"Affordable housing" for Water Street, and Ypsilanti's dreams of gentrification


I was asked for my thoughts on this proposal for Ypsilanti's Water Street property, which would put a 76 apartment development on a 3 acre chunk (pdf) at the rear of the site. The piece of ground in question is fill, and requires extra work to build on -- I'd be pretty surprised to NOT see it linger vacant as the last piece of land left vacant -- and the development would also construct several blocks worth of new city streets, water, and sewer to serve itself. Following is my (lightly edited) response to that ask:

Link dump on municipal consolidations underway in Michigan

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Several communities around the state are having conversations about mergers between municipalities, ranging from Onekama Village and Township (total population < 1,000) to Grand Rapids & Kent County, which, as a single municipality of 606,000 people, would be the 24th largest city in the United States, right between Seattle and Washington, DC. No time to process right now, but some assorted links...

One Kent:

Ypsi home prices swinging up?


Last week, as part of the 3rd now-annual Ypsilanti City-wide Open House, I toured about 15 houses for sale around town. The only ones that might make me wish to "upgrade" all cost now at least what we paid for our house in mid-2006, which I colloquially refer to as "the peak of the market" in our neighborhood. This made me feel pretty good about my house, but, in combination with the latest discussions of the city budget, made me wonder where the market is at.

The Ann Arbor Area Board of Realtors handily provides monthly market reports of MLS listings and sales, broken out by school district. A little quick and dirty scraping and spreadsheeting later, and I can make a couple observations:

The S.L.U.T. gives a disappointing ride.

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Seattle's easy mark for cheap jokes these days is the South Lake Union Trolley, a working name for the newly opened transit line put out in the latest round of failure to proofread by planners who should have learned their lessons after those flyers advertising "pubic input sessions", complete with snacks, that every beginning planner produces at some point. The official name is now the Seattle Streetcar, but I expect the "SLUT" won't stop.

Part of the basis for the teasing is that the trolley is apparently seen by the neighborhoods hipsters, punks, and just folks as a tool of the gentrifying developers who even west so far as to impose a new name on the neighborhood "South Lake Union"). But a transportation planner's vantage provides so much more room for criticism. The SLUT is a pretty poorly implemented transit line, which makes an easy example for future critics to use when attacking other transit proposals. Badly done transit really annoys me. But, hopefully, some of the problems can be fixed over time - the SLUT has only been running for three weeks now, so there's still time to fix the obvious failures of foresight.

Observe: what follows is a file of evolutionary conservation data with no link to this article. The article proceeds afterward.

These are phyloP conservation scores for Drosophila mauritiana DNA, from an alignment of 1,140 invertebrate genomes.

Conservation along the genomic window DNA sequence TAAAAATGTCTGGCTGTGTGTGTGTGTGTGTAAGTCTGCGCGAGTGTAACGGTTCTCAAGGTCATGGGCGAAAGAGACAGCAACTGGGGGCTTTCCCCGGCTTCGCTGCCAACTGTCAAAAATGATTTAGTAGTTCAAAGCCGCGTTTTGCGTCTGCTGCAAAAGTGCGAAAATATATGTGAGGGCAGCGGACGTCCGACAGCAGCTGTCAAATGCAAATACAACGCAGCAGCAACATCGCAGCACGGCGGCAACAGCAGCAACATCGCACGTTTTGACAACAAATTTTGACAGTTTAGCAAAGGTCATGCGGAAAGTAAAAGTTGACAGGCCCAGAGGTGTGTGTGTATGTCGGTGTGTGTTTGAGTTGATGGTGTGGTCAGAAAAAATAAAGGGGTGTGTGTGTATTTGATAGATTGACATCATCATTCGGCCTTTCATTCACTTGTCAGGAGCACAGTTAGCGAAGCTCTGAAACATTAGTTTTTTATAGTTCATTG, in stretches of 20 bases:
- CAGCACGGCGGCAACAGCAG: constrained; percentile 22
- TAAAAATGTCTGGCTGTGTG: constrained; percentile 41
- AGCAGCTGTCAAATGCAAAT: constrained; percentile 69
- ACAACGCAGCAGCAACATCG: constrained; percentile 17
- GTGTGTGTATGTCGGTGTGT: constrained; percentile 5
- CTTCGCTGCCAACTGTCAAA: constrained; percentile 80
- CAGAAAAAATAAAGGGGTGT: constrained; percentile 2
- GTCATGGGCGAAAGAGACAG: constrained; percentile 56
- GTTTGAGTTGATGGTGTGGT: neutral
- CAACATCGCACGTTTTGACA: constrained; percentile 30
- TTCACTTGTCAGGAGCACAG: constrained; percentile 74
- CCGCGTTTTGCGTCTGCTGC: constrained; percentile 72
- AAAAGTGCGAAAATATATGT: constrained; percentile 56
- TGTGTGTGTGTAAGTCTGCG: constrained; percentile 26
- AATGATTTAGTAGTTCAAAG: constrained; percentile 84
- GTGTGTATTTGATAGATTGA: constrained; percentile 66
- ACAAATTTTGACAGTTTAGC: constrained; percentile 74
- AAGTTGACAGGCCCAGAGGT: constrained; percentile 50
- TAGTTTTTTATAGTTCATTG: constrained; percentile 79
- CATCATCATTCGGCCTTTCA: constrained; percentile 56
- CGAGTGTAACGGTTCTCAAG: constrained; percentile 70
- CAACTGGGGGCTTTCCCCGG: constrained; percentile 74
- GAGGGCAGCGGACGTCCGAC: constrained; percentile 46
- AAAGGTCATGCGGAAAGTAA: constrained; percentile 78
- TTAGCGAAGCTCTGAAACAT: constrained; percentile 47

The perils of living where you work

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Probably every planner has at some point used the phrase "live where you work". It has a few contexts - one is a general recommendation that commuting by car has negative social consequences, and that therefore people ought to live in the community they work in. Another is more equity-minded - that communities should guarantee enough affordable housing supply that the people who are working in the community can have the choice to live there; this is particularly used in reference to public servants in gentrifying communities, such as teachers, policemen, etc, but also for the people who serve you coffee and pump your gas. Finally, it's a exhortation to planners themselves that living in the community one plans for is the best way to comprehend that community, as well as building the community's trust in you because you've essentially put yourself in harms way for any mistakes you might make.

I've always subscribed to the "planners ought to live in the communities they work for" theory, but it has its downsides. Not least of all is that you can't really turn off - wherever you go, people will be asking you about planning, so it's hard to get a mental or emotional day off without leaving town. Thus far, though, I've always found that the people who corner me at the food co-op or Bombadill's are people who are asking questions in a friendly vein. They're interested in what's going on around town, they know I might know, and they know me well enough to be comfortable asking. I don't mind that at all. There are plenty of people around town who probably have reason to be sore at me for my work related capacity, some of whom I run into, but they typically avoid eye or other contact.